Traditionally, orthopedic surgeons universally recommended patients with joint replacements take a dose of antibiotics prior to dental work. This practice was generally supported by the American Academy of Orthopedic Surgeons. Recently, this recommendation has come into question with the American Dental Association stating that routine use of antibiotic prophylaxis following total joint replacement is not necessary.
Why the controversy?
Simple. We do not have sufficient data to make a strong recommendation backed up by science. The incidence (regardless of cause) of total joint infection is quite low at around 1-2%. When a problem occurs very infrequently, testing an intervention requires an enormous study to show an effect. Such a study simply has not been done.
Let's look as some more data. While the bacteria implicated in the majority of total joint infections are staphylococcus species, which are mainly found on the skin, infections can also occur due to streptococcus species. The predominant bacteria in the mouth are streptococcus species. We know that bacteremia (bacteria present in the bloodstream) occurs during and after dental work. Whenever bacteria are present in the bloodstream, there is concern that they can be deposited on "at risk" material such as artificial heart valves and total joint replacement prostheses. The tendency for bacteria to be deposited is likely higher in areas of increased and/or turbulent blood flow. Dental bacteria have been isolated from tissues deep within the body. And documented total joint infections due to dental bacteria have indeed been reported. Even native (non-replaced) joints can become infected as a result of oral bacteria following dental work.
Although based mainly on a few case reports, my conclusion is that oral bacteria routinely enter the blood stream during dental work, and it is possible that a deep prosthetic joint infection can result.
So why the controversy? There are different perspectives.
First, orthopedic surgeons know that an infected total joint replacement is a big deal. It usually requires more surgery, sometimes multiple operations and long-term IV antibiotics to cure. A cure is not guaranteed, and even when cured, return to pain-free function is not guaranteed.
Second, dentists. Since there is not overwhelming evidence linking dental work to total joint infections I believe the issue has been minimized a bit by the dental community. I feel the American Dental Association has overstepped the science when stating antibiotic prophylaxis is not indicated prior to dental work. This conclusion was essentially based on a single case-control study. To make such a conclusion, a properly conducted, prospective randomized study on a huge population is required. Dentists do not directly see or have to take care of a total joint infection and therefore may under-estimate the magnitude of such a problem. Perhaps also distancing the dental field from orthopedic infections could be felt to minimize liability in such cases. Interestingly, most local dentists actually encourage prophylactic antibiotics in spite of the ADA recommendations.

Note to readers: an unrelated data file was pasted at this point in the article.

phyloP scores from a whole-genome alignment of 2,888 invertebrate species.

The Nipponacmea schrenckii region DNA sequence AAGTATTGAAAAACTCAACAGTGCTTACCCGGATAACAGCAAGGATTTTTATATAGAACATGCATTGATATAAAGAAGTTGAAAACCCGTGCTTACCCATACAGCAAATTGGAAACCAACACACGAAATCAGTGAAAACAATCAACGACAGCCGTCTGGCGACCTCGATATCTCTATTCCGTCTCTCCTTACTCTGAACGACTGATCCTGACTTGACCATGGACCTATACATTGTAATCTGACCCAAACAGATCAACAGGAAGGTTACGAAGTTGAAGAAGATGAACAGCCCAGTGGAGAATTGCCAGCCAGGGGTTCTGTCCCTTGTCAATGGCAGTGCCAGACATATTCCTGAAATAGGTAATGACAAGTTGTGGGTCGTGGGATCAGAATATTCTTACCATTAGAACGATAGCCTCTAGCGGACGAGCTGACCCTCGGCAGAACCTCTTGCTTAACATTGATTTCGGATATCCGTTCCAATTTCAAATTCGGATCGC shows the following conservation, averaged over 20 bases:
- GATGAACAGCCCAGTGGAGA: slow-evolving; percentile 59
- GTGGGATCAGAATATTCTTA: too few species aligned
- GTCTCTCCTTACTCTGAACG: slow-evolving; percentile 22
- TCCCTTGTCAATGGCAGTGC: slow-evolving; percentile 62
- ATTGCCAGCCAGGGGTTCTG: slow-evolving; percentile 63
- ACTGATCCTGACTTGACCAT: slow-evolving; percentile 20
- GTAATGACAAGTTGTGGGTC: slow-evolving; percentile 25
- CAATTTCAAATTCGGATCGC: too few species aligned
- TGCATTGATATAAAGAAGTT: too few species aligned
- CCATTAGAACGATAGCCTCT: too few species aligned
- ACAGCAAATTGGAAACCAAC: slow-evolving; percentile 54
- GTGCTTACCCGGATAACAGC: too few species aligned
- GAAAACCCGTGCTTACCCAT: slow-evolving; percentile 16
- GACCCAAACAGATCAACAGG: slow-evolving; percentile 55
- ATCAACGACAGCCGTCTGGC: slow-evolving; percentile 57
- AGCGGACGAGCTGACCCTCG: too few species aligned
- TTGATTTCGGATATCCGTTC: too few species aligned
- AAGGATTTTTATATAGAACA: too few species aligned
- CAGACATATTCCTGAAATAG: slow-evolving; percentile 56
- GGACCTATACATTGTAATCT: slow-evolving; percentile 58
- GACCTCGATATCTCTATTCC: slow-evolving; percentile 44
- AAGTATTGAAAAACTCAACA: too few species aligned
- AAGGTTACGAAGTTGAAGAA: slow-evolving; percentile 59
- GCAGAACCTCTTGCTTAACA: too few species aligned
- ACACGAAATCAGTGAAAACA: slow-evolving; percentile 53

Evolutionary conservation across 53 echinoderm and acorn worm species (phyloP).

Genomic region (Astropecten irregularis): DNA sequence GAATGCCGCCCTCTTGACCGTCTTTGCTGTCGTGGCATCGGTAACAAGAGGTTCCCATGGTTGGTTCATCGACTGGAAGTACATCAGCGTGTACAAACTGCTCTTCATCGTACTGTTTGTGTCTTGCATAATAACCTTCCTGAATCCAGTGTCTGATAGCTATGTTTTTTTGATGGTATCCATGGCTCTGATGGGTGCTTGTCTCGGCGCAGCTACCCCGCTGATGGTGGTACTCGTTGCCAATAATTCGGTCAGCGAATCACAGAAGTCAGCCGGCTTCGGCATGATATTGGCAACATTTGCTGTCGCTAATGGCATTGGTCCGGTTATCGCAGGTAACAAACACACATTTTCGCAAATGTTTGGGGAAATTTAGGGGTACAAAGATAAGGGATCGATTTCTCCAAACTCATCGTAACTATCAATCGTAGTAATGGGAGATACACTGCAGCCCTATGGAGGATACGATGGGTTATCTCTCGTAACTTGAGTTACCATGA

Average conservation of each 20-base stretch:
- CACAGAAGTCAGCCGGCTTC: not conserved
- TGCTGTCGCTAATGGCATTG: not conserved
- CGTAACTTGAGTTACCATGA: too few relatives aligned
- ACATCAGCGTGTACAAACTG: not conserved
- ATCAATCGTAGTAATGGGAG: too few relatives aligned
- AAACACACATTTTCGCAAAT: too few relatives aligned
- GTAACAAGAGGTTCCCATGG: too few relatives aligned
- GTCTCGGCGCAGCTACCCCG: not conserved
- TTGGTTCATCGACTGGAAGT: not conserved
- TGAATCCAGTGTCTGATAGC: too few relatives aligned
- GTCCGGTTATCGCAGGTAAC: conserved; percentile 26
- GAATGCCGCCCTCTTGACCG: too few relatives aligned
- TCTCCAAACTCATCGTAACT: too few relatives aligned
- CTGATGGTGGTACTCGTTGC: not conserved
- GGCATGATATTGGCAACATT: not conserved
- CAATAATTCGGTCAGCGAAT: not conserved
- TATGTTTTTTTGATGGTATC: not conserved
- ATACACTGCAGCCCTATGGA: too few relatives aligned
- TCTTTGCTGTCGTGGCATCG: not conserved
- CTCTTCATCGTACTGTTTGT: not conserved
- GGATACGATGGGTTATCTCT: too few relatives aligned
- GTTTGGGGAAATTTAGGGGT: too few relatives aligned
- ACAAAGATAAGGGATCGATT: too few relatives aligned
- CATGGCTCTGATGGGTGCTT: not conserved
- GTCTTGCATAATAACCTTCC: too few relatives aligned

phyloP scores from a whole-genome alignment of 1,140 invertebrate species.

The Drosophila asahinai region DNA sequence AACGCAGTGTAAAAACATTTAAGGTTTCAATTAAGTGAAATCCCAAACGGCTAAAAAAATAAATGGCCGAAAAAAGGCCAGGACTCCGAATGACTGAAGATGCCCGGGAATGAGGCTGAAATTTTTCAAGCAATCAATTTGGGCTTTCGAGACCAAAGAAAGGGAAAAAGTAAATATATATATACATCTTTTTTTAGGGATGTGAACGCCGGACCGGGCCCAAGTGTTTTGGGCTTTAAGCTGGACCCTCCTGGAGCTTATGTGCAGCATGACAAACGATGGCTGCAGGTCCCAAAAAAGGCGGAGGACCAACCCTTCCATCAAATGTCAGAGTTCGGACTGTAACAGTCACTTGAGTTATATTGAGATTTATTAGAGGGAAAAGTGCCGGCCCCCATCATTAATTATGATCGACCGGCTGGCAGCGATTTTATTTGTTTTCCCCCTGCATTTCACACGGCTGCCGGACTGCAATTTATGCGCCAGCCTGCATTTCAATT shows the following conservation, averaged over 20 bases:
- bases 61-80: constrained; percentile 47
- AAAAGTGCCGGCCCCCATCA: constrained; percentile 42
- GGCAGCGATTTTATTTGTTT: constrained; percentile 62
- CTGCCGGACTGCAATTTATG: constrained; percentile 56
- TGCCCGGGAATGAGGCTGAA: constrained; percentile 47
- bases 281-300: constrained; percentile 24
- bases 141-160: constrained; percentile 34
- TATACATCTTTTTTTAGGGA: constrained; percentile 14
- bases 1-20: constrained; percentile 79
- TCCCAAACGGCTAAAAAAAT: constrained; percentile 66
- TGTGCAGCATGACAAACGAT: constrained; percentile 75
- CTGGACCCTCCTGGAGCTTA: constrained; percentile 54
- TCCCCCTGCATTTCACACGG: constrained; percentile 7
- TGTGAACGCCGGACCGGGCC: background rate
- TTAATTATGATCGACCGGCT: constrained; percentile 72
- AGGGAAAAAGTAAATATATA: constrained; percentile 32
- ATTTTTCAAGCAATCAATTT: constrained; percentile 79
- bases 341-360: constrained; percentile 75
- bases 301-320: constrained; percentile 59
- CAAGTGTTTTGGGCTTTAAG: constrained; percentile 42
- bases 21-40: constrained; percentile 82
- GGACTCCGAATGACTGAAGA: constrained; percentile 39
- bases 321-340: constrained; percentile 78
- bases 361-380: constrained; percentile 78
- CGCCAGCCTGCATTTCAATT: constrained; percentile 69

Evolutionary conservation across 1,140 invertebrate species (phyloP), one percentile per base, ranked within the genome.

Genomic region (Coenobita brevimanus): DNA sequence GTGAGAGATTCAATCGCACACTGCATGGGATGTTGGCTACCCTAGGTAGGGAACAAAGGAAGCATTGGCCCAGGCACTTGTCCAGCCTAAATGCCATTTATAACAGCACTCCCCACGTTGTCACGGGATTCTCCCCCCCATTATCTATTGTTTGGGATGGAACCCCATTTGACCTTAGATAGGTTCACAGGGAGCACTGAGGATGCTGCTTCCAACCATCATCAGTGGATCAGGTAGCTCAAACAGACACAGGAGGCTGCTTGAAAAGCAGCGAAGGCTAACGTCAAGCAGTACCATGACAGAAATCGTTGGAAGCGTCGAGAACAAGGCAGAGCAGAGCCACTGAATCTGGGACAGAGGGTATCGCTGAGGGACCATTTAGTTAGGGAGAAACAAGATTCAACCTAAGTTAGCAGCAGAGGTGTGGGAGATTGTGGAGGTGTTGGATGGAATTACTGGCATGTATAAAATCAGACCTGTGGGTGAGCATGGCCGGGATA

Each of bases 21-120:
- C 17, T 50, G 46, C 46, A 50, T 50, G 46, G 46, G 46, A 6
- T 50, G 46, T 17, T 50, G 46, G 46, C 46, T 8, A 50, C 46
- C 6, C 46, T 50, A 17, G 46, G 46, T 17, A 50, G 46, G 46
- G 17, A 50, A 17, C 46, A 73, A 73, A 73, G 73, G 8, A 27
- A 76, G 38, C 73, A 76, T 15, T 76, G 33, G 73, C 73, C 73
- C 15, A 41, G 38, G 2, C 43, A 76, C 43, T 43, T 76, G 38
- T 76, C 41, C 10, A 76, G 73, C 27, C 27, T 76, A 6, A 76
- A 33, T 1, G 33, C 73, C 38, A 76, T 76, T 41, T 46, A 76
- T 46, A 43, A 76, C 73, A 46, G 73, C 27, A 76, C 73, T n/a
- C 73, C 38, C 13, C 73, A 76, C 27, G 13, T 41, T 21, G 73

Third, population health. Antibiotic overuse is not without consequence. There are multi-drug resistant bacteria that have evolved in part due to the tremendous volume of antibiotic medication used worldwide. (Of course the vast majority of antibiotic use is in veterinary medicine and food production, which is clearly a topic for another blog posting.)
Fourth, the total joint replacement patient. Antibiotics can be associated with negative side effects, allergic reactions, and secondary infections. So we need to carefully balance the risks and benefits. As I have outlined above, this is challenging because the risks and benefits have not been clearly defined scientifically.
Here is my approach. I recommend all of my total joint patients take a single dose of prophylactic antibiotics prior to dental work for a minimum of 2 years following surgery. 2 years is significant because we know there is increased bone metabolic activity (increased and turbulent blood-flow) around the total joint prosthesis during this time. If a standard-risk patient wants to use antibiotic prophylaxis in this way indefinitely, I would not deny them the antibiotics after carefully discussing with them the risks and benefits. I recommend any high-risk patient (immunocompromised, diabetic, cancer, rheumatoid arthritis, etc) take a single dose of prophylactic antibiotics prior to dental work forever.
With this approach, I am clearly biased in favor of my patients over the general population. In other words I feel that the single antibiotic dose I prescribe to my patients every six months is unlikely to have a major negative effect and also very unlikely to make a major contribution to worldwide bacterial resistance. Antibiotics are used in far greater quantities in the veterinary medicine and food industries, and are also inappropriately used in viral illnesses where they will have no benefit. Although prosthetic joint infection is rare at the population level, sparing an individual patient such a negative experience is a tremendous benefit.
When I eventually undergo a joint replacement, based on my current understanding of the issues, I plan on using prophylactic antibiotics forever.
Orthopedic Surgeon focused on the entire patient, not just a single joint.